UPDATE: Less than a day after the news named Mel Gibson as Warner Bros’ top prospect to direct its developing follow-up to 2016’s Suicide Squad, Gibson himself has chimed on the matter. On Wednesday evening, Gibson was engaged in a Q&A following a screening for his film Hacksaw Ridge, when a the conversation diverted from the Best Picture nominee onto the recent rumors about his potential new DC Comics project. As reported by Batman News and captured on video by CineLinx’s Collin Llewellyn, Gibson was asked by his moderator, “Is this getting close to a deal or is it a first date?”
The director is reported to have replied, “It’s kind of a first date.” Too ambiguous to assume anything either way, of course, but evidence enough that Gibson is indeed in talks for–and apparently interested in–the job.
These are tense and uncertain times. Facts and feelings are frequently confused for one another, and we’re on the brink of unprecedented happenings the world over. So, naturally it was announced (as we first read on THR) that Mel Gibson is being courted to direct the Suicide Squad sequel.
The timeline is dark, friends.
Gibson is mostly known, and praised, for his exemplary directing work in movies like Braveheart and Apocalypto. But it was his 2000s string of run-ins—namely a DUI police stop where he used derogatory slang about the female police officer and subsequent antisemitic remarks, plus a bit of alleged domestic assault—that put him in “movie jail.” But, perhaps because of his recent Oscar-nominated work, Hacksaw Ridge, Warner Bros rethought their stance on him.
Nerdist has reached out for further comment, but had not heard back at the time of publication—we will update as information becomes available.
More and more, my colleagues and I have been having a conversation about whether an artist’s persona and ethos should affect how people see their art, and I have been coming down on the side of, yes, it absolutely should, more and more. Why should we award and heap accolades upon someone who had previously revealed their true colors to be hateful and misogynistic? People can have comebacks, but they usually involve apologies or public recompense for their deeds (if there’s actual culpability and remorse). And yet more and more, Hollywood has been giving people who’ve shown little-to-no acknowledgement of their wrongs a second (or third, or fourth…) chance to win Oscars or get plum roles in popular blockbusters and franchises.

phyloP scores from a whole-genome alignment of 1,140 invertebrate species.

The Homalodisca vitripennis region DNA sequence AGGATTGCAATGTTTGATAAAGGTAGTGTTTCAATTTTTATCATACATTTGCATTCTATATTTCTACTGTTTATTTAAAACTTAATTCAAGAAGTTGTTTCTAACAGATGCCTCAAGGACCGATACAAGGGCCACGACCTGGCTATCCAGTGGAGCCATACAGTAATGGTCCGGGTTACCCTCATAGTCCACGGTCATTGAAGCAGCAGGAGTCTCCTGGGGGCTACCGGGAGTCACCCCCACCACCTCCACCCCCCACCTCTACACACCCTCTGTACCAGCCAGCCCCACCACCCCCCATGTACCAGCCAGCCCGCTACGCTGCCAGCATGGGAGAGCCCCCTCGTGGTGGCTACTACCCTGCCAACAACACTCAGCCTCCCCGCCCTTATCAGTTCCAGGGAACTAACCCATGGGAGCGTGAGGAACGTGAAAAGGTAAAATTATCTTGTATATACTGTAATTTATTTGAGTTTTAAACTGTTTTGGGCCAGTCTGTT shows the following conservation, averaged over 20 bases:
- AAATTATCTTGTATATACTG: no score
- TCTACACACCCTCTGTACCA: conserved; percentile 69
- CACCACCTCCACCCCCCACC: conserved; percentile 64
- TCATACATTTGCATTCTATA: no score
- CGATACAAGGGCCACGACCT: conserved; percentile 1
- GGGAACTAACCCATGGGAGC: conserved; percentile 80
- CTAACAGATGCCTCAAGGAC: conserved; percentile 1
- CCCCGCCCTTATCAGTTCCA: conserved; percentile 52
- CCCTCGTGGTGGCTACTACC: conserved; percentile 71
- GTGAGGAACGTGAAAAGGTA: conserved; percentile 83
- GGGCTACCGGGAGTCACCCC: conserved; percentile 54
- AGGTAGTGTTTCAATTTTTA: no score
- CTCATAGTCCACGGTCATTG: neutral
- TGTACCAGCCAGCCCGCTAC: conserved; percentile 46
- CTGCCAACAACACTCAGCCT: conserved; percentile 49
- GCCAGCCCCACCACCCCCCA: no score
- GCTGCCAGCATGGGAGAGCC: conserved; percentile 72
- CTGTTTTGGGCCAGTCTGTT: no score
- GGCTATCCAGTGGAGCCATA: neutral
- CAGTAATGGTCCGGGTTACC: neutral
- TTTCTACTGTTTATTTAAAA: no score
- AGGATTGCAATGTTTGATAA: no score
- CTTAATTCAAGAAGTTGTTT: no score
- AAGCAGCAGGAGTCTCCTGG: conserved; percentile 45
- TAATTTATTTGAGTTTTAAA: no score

The first Suicide Squad was met with extremely divisive reaction from fans—and pretty much universal derision from critics—and has still made enough money to warrant a fast-tracked sequel. Why, then, when the property has been given a second chance, would DC Comics be okay with the next director having this kind of baggage, that at best can be considered unfavorable? And maybe it’s not the best thing to put a film that depicts the fractious and unhealthy relationship between a woman and her abusive boyfriend—which was treated particularly glibly in the first movie—in the hands of somebody who was previously accused of domestic violence and voiced a low opinion of women, not to mention utter hateful disdain of people of the Jewish heritage?
It ultimately doesn’t matter how long it’s been since the offending years in Mel Gibson’s life, because the baggage will always taint Suicide Squad 2, even if the movie is the best that WB and DC ever make. Given the response on Twitter this afternoon, it’s too soon for Mel Gibson to be getting the opportunity to win Oscars and direct blockbusters again. It’s antithetical to the ethos employed by all of DC’s greatest heroes, even if the movie in question is about bad guys.
It all just doesn’t make sense, you guys. Sanity is a dream.
Question for fans: what is most important in a SUICIDE SQUAD 2 director?
— DrewMcWeeny (@DrewMcWeeny) February 15, 2017
Images: SND Films/Warner Bros
Kyle Anderson is the Associate Editor for Nerdist and an avowed DC Comics fanboy. Follow him on Twitter!